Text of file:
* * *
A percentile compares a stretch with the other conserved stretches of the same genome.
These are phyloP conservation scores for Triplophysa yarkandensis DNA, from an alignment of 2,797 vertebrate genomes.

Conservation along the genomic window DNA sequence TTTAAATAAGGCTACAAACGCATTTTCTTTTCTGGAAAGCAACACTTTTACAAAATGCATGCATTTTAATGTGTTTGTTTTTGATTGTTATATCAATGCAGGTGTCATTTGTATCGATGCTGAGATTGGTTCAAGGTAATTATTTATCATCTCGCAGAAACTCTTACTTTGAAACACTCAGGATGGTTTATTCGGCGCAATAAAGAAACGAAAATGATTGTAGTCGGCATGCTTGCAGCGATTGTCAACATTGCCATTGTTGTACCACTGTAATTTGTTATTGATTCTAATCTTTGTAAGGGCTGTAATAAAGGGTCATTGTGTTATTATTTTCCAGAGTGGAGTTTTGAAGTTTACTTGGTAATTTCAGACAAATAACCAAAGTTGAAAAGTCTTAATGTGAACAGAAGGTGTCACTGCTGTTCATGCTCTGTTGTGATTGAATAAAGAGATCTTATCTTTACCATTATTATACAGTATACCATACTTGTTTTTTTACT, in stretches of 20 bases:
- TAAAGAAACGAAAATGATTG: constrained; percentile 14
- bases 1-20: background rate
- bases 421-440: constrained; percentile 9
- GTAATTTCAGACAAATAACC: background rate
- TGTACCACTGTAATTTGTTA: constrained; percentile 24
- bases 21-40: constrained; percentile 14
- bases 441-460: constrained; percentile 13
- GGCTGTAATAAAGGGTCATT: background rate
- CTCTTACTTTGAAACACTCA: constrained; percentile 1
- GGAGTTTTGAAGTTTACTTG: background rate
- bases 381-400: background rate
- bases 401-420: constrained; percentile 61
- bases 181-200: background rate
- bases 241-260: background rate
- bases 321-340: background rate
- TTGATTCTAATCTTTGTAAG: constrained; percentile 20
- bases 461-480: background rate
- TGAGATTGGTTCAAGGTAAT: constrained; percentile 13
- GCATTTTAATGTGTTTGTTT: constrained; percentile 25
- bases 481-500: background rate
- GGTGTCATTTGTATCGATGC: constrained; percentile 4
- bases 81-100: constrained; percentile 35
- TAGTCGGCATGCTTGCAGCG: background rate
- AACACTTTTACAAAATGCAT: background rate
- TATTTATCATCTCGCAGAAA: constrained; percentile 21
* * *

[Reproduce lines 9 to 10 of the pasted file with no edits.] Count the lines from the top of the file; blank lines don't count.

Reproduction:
- bases 21-40: constrained; percentile 14
- bases 441-460: constrained; percentile 13